The facets, when they become degenerative, develop bone spurs. If the bone spurs push medially (inside the spinal canal), then lateral recess stenosis of the spine occurs (crowding of the traversing nerve root). If the spurs form in front, foraminal stenosis results (crowding of the exiting nerve root). If the facet spurs tear the capsule, a ganglion cyst can form which can cause stenosis in either location. Please see these topics covered elsewhere in this web site.
Interesting enough, most of the time, lumbar degenerative facet disease is painless and does not cause chronic lower back pain. Many individuals have no significant pain receptors in the facets and it does not register in their brain that their facets have arthritis of the spine. Pain can be generated by nerve compression in the spine and that manifests as buttocks and leg pain. Lateral recess stenosis, lumbar foraminal stenosis, ganglion cysts in the spine, degenerative spondylolysthesis, central stenosis of the spine, and isthmic spondylolysthesis are the typical conditions that occur associated with degenerative facet disease. Instability of the lumbar spine can also occur with lumbar degenerative facet disease. All these conditions are covered in other chapters of this website.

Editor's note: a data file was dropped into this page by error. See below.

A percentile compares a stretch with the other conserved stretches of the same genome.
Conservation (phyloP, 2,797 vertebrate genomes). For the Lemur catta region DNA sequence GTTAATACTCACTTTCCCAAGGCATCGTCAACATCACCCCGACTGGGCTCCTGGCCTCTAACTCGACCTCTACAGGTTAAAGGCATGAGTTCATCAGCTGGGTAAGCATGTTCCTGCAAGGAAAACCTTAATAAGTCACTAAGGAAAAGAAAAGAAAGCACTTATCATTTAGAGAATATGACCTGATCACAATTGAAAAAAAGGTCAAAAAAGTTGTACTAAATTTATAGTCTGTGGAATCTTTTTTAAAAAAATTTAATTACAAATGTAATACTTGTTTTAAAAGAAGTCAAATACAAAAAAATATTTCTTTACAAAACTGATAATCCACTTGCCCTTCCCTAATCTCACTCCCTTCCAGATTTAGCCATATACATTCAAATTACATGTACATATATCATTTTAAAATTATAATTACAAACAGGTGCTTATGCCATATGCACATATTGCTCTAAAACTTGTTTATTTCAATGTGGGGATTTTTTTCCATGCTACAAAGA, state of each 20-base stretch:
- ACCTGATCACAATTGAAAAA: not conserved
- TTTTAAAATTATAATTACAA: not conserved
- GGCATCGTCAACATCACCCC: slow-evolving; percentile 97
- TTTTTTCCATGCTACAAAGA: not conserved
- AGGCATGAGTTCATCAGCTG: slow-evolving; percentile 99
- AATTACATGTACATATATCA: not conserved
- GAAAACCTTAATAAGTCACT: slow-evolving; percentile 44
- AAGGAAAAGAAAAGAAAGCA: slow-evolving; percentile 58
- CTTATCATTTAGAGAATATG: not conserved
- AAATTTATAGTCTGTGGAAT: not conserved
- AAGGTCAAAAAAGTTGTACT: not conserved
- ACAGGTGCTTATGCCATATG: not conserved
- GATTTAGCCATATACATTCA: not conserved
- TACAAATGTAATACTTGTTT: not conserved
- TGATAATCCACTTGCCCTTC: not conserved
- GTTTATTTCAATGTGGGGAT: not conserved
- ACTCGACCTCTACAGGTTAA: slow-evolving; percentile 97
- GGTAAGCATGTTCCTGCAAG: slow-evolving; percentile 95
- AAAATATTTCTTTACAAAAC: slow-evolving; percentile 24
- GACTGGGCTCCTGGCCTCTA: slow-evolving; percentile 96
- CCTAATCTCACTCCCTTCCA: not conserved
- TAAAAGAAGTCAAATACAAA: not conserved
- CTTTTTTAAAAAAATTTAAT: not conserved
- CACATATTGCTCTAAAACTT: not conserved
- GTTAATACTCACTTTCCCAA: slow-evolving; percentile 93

Treatment for lumbar degenerative facet disease is based upon the specific facet disease condition that is present (see above). In most cases, if there are no symptoms, there is no need for treatment. If the patient has actual facet pain from arthritis of the spine, physical therapy, chiropractic, medications, activity avoidance and facet injections can be helpful. If facet injections help but last only temporarily, dorsal facet rhizotomies can be effective.